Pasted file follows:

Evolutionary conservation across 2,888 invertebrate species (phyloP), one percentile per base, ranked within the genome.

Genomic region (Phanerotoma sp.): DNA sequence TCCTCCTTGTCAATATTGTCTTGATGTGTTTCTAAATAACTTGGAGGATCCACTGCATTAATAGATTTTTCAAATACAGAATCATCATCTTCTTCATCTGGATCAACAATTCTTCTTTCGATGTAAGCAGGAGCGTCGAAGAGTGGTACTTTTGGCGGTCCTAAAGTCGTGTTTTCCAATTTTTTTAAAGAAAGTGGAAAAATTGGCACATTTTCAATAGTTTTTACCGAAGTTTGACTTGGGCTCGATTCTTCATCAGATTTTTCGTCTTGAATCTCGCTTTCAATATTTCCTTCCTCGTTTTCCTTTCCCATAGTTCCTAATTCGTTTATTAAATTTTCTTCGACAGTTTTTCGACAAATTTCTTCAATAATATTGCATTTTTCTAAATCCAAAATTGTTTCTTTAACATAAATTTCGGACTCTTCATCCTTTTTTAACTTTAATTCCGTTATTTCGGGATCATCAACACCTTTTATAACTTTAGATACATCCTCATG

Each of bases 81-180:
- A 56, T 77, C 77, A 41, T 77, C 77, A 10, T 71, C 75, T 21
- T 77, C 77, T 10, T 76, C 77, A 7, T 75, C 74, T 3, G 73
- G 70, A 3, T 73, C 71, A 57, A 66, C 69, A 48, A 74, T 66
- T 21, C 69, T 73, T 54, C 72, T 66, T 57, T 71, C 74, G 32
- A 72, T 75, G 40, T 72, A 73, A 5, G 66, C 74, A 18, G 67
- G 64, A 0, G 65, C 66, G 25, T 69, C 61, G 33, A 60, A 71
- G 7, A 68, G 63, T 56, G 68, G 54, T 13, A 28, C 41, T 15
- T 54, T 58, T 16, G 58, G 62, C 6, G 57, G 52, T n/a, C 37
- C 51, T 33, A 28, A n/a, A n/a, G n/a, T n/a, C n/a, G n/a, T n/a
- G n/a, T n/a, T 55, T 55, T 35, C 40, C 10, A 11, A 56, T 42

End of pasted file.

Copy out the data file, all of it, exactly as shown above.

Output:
Evolutionary conservation across 2,888 invertebrate species (phyloP), one percentile per base, ranked within the genome.

Genomic region (Phanerotoma sp.): DNA sequence TCCTCCTTGTCAATATTGTCTTGATGTGTTTCTAAATAACTTGGAGGATCCACTGCATTAATAGATTTTTCAAATACAGAATCATCATCTTCTTCATCTGGATCAACAATTCTTCTTTCGATGTAAGCAGGAGCGTCGAAGAGTGGTACTTTTGGCGGTCCTAAAGTCGTGTTTTCCAATTTTTTTAAAGAAAGTGGAAAAATTGGCACATTTTCAATAGTTTTTACCGAAGTTTGACTTGGGCTCGATTCTTCATCAGATTTTTCGTCTTGAATCTCGCTTTCAATATTTCCTTCCTCGTTTTCCTTTCCCATAGTTCCTAATTCGTTTATTAAATTTTCTTCGACAGTTTTTCGACAAATTTCTTCAATAATATTGCATTTTTCTAAATCCAAAATTGTTTCTTTAACATAAATTTCGGACTCTTCATCCTTTTTTAACTTTAATTCCGTTATTTCGGGATCATCAACACCTTTTATAACTTTAGATACATCCTCATG

Each of bases 81-180:
- A 56, T 77, C 77, A 41, T 77, C 77, A 10, T 71, C 75, T 21
- T 77, C 77, T 10, T 76, C 77, A 7, T 75, C 74, T 3, G 73
- G 70, A 3, T 73, C 71, A 57, A 66, C 69, A 48, A 74, T 66
- T 21, C 69, T 73, T 54, C 72, T 66, T 57, T 71, C 74, G 32
- A 72, T 75, G 40, T 72, A 73, A 5, G 66, C 74, A 18, G 67
- G 64, A 0, G 65, C 66, G 25, T 69, C 61, G 33, A 60, A 71
- G 7, A 68, G 63, T 56, G 68, G 54, T 13, A 28, C 41, T 15
- T 54, T 58, T 16, G 58, G 62, C 6, G 57, G 52, T n/a, C 37
- C 51, T 33, A 28, A n/a, A n/a, G n/a, T n/a, C n/a, G n/a, T n/a
- G n/a, T n/a, T 55, T 55, T 35, C 40, C 10, A 11, A 56, T 42